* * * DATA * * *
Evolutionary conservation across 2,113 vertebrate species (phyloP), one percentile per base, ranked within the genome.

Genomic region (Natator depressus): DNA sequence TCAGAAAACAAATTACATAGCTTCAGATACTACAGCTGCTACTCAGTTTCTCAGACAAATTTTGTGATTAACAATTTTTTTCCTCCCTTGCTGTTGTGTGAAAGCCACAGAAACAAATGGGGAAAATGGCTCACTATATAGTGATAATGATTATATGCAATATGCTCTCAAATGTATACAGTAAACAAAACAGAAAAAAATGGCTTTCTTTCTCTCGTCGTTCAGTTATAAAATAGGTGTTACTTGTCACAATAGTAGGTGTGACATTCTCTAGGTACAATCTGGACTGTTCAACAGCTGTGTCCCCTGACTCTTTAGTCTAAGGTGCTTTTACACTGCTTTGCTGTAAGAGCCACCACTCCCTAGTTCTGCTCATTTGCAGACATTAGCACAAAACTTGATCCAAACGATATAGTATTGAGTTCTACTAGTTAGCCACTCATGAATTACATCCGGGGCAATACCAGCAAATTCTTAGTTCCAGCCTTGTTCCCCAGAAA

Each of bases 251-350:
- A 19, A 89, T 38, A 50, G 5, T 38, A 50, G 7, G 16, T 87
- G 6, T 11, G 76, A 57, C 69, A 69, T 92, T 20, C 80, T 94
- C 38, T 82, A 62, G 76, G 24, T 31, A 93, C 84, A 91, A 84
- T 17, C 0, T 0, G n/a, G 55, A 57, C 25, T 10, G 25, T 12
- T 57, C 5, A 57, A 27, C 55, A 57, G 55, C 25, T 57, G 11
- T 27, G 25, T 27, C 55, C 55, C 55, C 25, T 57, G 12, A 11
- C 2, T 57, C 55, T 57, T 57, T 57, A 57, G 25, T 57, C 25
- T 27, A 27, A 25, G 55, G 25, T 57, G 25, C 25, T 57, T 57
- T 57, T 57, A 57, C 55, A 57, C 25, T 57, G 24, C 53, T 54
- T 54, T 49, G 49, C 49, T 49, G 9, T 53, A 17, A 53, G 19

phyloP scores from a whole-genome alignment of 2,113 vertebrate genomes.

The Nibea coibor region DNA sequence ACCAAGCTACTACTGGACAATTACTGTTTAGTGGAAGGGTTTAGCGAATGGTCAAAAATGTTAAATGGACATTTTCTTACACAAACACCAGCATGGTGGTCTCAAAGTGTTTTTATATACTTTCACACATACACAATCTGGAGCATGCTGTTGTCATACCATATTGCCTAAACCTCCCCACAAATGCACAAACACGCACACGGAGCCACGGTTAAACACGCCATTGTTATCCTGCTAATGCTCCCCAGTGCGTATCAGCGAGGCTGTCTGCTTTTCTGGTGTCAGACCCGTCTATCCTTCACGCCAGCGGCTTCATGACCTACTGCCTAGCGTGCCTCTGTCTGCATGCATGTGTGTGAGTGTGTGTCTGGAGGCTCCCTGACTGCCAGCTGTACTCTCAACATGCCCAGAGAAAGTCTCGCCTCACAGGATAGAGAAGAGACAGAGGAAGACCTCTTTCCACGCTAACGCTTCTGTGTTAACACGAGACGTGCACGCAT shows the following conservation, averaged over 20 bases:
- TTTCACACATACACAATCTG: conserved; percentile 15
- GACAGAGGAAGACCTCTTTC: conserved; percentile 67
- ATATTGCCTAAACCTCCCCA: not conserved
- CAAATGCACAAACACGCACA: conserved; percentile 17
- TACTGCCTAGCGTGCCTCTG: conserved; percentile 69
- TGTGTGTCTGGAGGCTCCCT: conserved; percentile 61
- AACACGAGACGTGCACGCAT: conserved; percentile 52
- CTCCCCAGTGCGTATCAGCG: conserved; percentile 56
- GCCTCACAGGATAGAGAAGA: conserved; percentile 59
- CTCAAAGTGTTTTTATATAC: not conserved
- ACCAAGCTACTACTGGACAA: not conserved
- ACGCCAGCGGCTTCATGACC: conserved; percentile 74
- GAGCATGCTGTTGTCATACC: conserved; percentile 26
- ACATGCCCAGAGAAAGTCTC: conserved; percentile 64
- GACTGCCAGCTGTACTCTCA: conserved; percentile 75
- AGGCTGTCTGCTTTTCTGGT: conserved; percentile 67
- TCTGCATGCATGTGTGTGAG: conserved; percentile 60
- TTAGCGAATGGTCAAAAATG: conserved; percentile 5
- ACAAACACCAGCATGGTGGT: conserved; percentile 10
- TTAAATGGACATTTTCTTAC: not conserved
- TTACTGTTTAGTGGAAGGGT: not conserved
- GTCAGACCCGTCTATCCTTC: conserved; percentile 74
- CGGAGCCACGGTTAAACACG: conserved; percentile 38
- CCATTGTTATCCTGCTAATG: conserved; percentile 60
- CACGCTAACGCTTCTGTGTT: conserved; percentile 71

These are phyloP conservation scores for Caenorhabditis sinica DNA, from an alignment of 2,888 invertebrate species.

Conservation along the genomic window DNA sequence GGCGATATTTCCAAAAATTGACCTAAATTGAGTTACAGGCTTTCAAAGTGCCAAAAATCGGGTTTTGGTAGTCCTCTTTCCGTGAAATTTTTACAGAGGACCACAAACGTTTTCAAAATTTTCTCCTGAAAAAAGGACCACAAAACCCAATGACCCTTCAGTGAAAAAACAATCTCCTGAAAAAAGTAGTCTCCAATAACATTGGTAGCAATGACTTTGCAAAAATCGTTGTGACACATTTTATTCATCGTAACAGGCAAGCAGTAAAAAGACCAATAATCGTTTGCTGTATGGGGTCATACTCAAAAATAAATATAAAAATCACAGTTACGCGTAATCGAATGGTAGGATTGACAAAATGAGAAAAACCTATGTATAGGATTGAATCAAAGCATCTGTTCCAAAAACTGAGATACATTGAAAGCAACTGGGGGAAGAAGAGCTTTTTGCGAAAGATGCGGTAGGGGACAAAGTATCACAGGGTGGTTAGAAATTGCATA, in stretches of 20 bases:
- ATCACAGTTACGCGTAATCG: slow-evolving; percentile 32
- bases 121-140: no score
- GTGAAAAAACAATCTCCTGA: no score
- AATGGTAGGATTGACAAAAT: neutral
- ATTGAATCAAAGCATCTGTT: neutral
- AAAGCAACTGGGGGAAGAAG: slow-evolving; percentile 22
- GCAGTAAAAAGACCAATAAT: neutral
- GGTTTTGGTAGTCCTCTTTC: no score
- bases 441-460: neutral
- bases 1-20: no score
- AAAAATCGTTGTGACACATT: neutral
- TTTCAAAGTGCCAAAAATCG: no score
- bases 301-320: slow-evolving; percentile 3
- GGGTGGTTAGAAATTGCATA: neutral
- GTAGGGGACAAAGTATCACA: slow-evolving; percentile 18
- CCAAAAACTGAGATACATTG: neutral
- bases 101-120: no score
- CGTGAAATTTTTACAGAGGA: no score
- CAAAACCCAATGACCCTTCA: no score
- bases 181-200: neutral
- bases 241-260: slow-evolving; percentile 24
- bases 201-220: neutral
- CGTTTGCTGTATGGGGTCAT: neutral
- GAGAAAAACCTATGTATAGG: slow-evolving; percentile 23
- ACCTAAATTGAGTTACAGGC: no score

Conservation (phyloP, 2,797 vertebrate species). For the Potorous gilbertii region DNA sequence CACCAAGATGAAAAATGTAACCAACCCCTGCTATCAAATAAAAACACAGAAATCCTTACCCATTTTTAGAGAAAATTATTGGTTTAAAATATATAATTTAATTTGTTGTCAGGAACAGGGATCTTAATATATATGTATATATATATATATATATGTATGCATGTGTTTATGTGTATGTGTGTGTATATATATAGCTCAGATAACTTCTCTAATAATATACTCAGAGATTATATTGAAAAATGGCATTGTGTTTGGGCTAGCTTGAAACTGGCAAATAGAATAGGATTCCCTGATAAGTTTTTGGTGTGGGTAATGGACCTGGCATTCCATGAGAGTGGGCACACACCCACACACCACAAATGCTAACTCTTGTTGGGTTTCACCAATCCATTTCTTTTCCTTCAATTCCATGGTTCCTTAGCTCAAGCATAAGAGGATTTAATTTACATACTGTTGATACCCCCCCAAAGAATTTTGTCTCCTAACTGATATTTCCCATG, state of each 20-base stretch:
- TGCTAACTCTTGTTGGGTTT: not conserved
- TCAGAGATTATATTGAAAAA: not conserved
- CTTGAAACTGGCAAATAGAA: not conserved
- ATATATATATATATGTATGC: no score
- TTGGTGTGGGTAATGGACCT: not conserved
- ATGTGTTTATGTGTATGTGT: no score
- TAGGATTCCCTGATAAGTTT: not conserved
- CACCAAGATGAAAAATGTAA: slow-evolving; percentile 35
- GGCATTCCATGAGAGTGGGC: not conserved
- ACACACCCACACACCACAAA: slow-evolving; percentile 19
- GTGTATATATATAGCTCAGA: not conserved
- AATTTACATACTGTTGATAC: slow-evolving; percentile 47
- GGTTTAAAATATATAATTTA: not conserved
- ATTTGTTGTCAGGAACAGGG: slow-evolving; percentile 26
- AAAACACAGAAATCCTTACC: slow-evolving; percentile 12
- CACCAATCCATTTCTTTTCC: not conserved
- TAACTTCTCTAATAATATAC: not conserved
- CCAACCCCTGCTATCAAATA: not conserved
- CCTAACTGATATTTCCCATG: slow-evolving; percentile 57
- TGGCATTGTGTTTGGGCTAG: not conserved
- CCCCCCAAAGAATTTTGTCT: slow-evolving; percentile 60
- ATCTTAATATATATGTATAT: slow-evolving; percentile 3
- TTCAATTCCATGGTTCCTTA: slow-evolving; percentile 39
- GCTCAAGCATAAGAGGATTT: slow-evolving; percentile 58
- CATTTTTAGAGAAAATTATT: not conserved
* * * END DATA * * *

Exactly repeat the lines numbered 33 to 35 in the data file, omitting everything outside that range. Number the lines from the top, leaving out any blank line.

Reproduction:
- TTAGCGAATGGTCAAAAATG: conserved; percentile 5
- ACAAACACCAGCATGGTGGT: conserved; percentile 10
- TTAAATGGACATTTTCTTAC: not conserved